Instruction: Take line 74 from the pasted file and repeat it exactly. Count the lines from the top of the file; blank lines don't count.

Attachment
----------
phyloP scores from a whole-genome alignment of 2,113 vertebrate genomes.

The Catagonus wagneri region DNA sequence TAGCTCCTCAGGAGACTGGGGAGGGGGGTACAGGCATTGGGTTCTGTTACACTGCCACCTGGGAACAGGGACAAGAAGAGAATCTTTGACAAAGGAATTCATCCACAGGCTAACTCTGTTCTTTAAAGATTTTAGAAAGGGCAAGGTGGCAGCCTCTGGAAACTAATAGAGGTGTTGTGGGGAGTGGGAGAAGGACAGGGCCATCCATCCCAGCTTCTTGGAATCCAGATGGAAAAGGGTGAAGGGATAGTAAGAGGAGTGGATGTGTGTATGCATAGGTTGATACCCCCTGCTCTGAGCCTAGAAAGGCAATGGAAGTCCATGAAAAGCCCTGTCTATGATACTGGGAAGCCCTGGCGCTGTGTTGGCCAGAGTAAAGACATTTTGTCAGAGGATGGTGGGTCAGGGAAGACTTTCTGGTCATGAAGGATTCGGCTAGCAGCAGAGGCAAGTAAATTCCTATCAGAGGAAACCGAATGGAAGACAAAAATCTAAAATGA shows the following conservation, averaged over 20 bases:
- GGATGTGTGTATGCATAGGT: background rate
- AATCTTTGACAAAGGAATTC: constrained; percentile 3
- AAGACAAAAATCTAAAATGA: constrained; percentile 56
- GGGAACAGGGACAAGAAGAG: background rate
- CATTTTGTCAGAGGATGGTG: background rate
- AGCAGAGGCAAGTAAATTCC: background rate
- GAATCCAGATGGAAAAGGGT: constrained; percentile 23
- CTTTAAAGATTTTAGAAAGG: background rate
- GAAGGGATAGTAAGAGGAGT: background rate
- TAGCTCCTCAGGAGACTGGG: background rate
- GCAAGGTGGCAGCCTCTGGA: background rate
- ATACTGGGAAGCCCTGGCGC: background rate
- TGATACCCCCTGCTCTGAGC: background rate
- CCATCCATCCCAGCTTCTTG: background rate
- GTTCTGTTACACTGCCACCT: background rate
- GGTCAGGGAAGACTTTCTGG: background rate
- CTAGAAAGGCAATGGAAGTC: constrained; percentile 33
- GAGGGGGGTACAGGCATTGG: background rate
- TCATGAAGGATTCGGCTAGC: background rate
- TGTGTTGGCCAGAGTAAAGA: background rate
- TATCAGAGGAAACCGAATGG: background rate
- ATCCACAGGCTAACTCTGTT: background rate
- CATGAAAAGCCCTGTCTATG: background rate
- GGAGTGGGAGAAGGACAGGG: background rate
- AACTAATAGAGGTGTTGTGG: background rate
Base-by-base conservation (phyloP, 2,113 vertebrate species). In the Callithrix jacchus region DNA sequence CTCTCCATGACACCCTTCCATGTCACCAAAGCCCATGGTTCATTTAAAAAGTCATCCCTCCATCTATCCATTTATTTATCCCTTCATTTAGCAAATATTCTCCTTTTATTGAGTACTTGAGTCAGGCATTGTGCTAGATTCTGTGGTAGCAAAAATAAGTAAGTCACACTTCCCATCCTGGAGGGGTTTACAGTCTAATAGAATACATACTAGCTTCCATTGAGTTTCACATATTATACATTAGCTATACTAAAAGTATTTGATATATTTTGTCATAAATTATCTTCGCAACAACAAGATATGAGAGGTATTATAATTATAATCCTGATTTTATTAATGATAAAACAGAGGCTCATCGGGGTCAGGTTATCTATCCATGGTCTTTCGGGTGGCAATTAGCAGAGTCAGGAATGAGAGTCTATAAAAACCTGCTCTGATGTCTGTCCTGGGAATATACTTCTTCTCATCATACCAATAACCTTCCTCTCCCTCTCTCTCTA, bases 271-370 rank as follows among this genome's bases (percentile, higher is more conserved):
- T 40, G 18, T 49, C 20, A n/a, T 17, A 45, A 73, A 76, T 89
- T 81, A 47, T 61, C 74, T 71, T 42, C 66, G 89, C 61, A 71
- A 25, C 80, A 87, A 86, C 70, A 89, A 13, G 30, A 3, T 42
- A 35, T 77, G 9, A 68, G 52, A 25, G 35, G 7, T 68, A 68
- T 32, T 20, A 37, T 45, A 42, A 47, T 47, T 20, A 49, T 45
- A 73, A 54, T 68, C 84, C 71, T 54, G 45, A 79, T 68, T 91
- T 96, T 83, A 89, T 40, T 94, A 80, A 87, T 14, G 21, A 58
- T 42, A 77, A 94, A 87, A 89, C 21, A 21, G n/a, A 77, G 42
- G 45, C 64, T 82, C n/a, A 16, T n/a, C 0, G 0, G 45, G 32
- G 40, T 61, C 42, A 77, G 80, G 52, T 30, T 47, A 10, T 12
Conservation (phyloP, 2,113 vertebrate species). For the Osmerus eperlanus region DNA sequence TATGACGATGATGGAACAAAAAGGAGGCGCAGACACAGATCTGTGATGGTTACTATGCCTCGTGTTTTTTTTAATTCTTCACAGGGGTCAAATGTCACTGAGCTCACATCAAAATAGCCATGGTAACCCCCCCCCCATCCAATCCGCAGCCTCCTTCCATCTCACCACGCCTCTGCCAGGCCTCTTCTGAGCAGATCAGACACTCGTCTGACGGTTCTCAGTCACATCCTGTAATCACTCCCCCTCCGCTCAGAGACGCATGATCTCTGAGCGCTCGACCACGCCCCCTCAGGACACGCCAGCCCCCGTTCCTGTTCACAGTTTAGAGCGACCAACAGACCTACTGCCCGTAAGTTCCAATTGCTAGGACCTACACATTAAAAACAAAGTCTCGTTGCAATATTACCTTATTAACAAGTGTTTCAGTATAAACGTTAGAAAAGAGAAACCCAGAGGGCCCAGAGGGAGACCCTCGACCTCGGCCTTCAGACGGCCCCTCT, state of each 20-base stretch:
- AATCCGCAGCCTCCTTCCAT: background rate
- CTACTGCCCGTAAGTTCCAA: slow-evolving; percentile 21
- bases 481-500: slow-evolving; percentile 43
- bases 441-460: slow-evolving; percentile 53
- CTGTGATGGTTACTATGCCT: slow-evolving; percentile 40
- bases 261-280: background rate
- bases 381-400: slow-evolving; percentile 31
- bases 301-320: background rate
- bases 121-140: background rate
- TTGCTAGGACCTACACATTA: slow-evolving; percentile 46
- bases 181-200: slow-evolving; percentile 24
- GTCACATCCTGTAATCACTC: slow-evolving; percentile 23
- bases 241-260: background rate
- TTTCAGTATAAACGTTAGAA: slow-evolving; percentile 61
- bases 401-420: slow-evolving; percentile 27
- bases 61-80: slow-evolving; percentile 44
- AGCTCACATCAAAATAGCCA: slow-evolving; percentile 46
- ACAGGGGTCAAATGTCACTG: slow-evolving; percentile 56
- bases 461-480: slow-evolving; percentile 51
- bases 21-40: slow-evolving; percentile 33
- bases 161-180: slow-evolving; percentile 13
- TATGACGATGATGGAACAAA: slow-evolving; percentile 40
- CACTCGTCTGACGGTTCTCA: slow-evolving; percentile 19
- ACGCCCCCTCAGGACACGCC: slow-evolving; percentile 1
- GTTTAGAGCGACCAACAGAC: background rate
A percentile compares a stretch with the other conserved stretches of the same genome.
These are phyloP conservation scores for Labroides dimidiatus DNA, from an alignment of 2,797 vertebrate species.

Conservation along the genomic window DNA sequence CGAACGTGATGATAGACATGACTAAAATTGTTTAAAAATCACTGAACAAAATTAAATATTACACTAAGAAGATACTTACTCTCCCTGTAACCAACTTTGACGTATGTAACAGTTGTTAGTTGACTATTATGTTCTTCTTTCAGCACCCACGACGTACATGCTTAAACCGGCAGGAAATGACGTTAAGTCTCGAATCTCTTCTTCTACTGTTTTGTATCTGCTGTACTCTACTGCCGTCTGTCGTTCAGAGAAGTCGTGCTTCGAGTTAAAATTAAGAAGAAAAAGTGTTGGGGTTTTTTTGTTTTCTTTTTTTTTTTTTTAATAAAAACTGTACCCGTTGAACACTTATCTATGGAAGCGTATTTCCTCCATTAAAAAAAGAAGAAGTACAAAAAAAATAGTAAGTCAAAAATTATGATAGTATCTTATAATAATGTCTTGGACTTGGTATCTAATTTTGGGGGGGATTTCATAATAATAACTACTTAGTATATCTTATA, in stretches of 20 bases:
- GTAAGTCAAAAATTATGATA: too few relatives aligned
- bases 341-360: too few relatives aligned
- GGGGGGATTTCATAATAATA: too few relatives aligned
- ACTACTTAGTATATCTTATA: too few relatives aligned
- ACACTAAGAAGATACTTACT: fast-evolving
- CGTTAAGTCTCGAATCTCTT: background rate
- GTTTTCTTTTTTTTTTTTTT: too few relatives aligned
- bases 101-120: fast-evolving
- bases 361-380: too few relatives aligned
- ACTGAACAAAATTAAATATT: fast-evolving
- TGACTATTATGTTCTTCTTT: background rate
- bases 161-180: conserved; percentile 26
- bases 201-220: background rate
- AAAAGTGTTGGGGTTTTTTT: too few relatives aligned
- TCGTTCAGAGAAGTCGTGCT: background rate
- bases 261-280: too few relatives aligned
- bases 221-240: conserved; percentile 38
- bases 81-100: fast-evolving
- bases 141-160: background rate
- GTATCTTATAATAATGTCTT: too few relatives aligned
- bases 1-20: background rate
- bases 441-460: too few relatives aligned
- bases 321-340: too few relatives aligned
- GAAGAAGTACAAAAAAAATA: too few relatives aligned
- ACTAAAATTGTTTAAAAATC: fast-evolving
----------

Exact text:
- GTTTTCTTTTTTTTTTTTTT: too few relatives aligned